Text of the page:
It's interesting that you bring this up. I think I've replied to you about this before, but for sure—the mind and the stomach are inextricably linked.
I believe, and it's been my experience (though I know not everyone would agree with me), that stress and anxiety can FOR SURE cause disorders of the GI tract. If "flight or fight" is the opposite of "rest and digest," then keeping your body in a constant state of heightened alert doesn't allow it to do its job of properly digesting your food. That's why people with anxiety complain about nausea, reflux, heartburn, weight loss, tiredness, funky stools, etc—in part because they're not digesting properly or absorbing nutrients properly. How can they when their blood supply is constantly being diverted to those systems we need when there's (even a perceived) threat of danger? The body wasn't meant to stay in such a state for so long and as such, strange things start to happen.
I went through a similar experience when my anxiety was at its worst, after I'd been chronically stressed for several months prior. I had NEVER had digestive issues, but as the months went on, I started having weird stools, or constipation when I never did before. After that, almost everything I ate made my stomach and esophagus burn. I lost weight rapidly. I was afraid to eat because I didn't know if it was going to make me feel bad or not. The insides of my eyelids and tongue went pale. Most disturbingly, horizontal lines began to form across my fingernails—which later I found out was due to a vitamin deficiency brought on by, you guessed it, poor digestion.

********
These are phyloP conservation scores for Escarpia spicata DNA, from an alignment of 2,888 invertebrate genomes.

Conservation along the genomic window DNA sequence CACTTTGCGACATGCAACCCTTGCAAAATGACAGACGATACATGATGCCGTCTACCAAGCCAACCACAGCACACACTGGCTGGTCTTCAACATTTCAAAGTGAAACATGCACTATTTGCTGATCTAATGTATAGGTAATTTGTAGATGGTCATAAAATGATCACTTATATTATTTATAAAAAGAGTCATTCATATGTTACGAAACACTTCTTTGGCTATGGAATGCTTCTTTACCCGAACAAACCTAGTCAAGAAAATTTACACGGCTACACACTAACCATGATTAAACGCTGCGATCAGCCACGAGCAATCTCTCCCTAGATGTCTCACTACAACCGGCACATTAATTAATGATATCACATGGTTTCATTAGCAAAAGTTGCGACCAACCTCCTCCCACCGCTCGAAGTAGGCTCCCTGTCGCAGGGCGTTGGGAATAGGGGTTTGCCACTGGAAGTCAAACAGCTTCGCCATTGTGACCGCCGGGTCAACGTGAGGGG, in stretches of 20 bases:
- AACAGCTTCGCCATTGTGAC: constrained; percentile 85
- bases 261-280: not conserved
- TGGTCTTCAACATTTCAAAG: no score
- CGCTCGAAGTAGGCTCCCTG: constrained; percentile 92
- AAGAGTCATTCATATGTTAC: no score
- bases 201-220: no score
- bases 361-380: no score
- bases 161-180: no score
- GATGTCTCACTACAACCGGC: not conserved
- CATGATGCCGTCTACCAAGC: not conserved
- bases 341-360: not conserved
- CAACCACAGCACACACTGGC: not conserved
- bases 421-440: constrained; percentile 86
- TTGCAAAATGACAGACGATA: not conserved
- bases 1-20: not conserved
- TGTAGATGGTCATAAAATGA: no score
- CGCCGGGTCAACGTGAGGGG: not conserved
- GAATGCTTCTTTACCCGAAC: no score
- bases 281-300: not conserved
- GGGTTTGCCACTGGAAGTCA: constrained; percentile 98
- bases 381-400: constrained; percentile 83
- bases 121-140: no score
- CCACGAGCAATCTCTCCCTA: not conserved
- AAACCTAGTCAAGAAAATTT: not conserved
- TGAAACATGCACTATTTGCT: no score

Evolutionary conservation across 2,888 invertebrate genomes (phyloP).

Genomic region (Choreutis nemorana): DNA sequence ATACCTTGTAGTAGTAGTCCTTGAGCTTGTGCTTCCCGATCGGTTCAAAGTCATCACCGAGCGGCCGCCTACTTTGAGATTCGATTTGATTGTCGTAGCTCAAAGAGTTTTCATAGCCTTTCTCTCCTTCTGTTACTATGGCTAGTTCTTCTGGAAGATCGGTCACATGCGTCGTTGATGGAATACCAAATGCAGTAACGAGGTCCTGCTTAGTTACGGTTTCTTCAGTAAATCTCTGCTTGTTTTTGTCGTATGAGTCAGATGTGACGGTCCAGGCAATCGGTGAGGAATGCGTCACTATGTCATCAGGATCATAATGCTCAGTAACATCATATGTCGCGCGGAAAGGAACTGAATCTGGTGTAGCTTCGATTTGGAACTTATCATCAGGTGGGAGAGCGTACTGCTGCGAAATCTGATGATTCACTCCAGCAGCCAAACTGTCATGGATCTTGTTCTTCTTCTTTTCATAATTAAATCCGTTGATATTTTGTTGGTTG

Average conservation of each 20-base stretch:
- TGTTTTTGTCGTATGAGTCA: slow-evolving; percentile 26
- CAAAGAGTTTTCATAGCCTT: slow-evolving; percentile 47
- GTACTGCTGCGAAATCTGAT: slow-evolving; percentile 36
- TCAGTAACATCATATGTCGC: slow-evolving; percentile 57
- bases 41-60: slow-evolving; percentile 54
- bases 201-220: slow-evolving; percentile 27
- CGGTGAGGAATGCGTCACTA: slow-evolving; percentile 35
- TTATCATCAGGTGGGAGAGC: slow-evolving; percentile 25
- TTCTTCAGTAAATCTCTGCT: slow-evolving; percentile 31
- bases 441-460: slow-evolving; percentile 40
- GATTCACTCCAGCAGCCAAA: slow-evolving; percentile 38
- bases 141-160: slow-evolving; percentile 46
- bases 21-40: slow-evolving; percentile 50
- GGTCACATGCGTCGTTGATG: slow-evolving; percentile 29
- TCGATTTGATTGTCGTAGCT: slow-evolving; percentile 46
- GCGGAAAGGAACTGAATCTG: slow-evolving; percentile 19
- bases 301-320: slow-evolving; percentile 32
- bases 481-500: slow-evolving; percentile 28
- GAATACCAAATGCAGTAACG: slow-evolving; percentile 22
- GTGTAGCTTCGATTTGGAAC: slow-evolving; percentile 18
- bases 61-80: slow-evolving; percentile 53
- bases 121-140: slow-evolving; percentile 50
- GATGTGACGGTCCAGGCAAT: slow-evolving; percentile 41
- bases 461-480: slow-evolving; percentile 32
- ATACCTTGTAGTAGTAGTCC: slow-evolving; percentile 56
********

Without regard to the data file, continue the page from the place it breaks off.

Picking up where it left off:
Of course I thought there was something seriously wrong, but what was really happening was that in my anxiety, my body was constantly preoccupied with trying to defend itself against my imaginary threats, and as such, there was no resting or digesting going on. And yes, it did indeed lead to actual, physical problems.
Paradoxically, the effects of stomach acid deficiency are almost identical to an overabundance. Digestive problems brought on by anxiety are, I feel, by and large due to an underproduction of acid in the stomach. The problem is too little, not too much. And I'd be willing to bet money that that's what's going on in your case. I know I've mentioned that to you before and I have an inkling you don't believe it. That's fine, you don't have to. But I definitely think that if you focused on treating your anxiety, and not worrying so much about LPR/reflux and the possibility of having to medicate yourself in perpetuity, I bet you'd find eventual relief as your nerves and digestive system are allowed to go back to normal.